Private A. J. StokiePrint Page Print this page

The gates commemorate Private A. J. Stokie who died while a prisoner of war in Ambon during World War Two. 

During the Anzac Day service in Stoneyford, the ceremony of unveiling the memorial gates dedicated to the memory of Pte. A. J. Stokie, who paid the supreme sacrifice, took place. Mr. T. V. Moore was chairman and those in attendance included the Rev. P. Roberts, Timboon; Cr. G. Wiltshire, Heytesbury Shire Council; Mr. L. Simpkin, Cobden sub-branch R.S.L. There was a very large attendance, including many district children. The service commenced with two minutes' silence, followed by the National Anthem. The chairman (Mr. Moore), in his opening remarks, referred to the purpose of the ceremony and in addressing the children explained the purpose of Anzac Day and its selection as a day of remembrance after Australia's and New Zealand's baptism of fire in World War I., the struggle for peace in the interval between the wars, and then World War II. He referred to the link with the day's ceremony of the soldiers of the district who had served their country, their recognition by the people on return, and the recognition that day of a district fallen soldier of World War II.—Private A. J. Stokie. Mr. Moore asked the children to regard the memorial as a symbol of peace and to strive and work for such peace. The Rev. P. Roberts conducted the service for the singing of the hymn, "O God Our Help in Ages Past," and the Recessional.

Cr. Wiltshire expressed his pleasure at being present on such an occasion as the Anzac service and the dedication of such a fitting symbol to mark the sacrifice of a local Soldier. Mr. Simpkin in his address congratulated the people of Stoneyford in inaugurating an Anzac Day service in their district. He referred to the Australian soldiers' splendid record as shock troops during both world wars and spoke of the first two occasions during World War I, in the Anzac Light Horse drive at Gaza which resulted in the capture of Jerusalem and later in the attack on the Hindenburg line, and the next two occasions in World War II, when the Anzacs made history at El Alamein and then in their splendid fighting in the jungles of New Guinea and the islands close to Australia. He asked the people to remember the deeds and sacrifices that men and women had made so that we could live in peace. The service concluded with the benediction. In the ceremony of unveiling the memorial gates the Rev. Mr. Roberts remarked that it was an occasion for sorrow and pride. Sorrow in the death of a local soldier and pride to think that the people of Stoneyford felt they should pay tribute to Private Stokie and erect such ornamental gates to his memory. From remarks made to him it was evident that Private Stokie had been a fine Christian character, of retiring disposition and of a generous and sincere nature. Mr. Roberts made reference to the fact that the late Private Stokie's mother was present at the ceremony, having travelled from Fern Tree Gully for the purpose. He then unveiled an ornamental pillar which contains a granite plaque bearing the following inscription:— "Erected by the residents of Stoneyford in memory of Private A. J. Stokie. Died prisoner of war, Ambon, March, 1945." Heads were bowed while the monument was dedicated in prayer. Many beautiful floral tributes were then laid at the base of the pillar and the ceremony concluded with the benediction.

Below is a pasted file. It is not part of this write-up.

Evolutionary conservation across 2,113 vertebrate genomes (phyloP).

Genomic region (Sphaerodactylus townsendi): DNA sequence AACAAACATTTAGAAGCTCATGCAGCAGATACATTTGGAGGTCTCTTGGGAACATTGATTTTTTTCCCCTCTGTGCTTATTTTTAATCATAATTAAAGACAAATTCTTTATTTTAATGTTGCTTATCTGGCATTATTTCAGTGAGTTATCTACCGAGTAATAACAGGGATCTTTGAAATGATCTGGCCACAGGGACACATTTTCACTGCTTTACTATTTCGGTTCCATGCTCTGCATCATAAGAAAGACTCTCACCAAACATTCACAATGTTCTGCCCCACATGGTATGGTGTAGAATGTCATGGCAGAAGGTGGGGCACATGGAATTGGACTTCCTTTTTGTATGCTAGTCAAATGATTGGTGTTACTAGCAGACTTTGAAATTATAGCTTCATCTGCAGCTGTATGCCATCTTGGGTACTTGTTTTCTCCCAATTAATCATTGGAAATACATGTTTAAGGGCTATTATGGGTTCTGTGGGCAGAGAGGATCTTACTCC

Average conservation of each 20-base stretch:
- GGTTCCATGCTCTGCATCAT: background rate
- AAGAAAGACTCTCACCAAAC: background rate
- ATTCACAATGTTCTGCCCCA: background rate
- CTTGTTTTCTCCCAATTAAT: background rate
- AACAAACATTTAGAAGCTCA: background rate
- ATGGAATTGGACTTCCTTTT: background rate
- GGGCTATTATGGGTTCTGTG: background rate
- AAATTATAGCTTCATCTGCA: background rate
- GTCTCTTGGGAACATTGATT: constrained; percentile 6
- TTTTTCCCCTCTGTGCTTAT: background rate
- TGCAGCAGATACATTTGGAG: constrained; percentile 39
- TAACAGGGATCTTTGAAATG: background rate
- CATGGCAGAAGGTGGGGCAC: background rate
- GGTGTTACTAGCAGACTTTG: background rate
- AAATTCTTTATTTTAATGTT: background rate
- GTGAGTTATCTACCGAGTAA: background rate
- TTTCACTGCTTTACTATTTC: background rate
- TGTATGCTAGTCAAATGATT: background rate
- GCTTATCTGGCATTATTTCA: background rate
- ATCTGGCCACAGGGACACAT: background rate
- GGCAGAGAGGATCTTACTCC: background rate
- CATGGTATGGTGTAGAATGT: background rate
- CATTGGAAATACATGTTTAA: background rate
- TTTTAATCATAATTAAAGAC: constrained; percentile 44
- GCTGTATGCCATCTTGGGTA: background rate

Camperdown Chronicle (Vic), 5 May 1947.


Address:Cobden - Stonyford Road, Stonyford Hall, Stonyford, 3260
GPS Coordinates:Lat: -38.325009
Long: 143.329868
Note: GPS Coordinates are approximate.
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Monument Type:Gates
Monument Theme:People


Actual Monument Dedication Date:Friday 25th April, 1947
Left Side Inscription

Erected by the residents of Stonyford

In memory of Pte. A. J. Stokie

Died Prisoner of War


March, 1945


Source: RSLV, MA
Monument details supplied by Monument Australia - www.monumentaustralia.org.au
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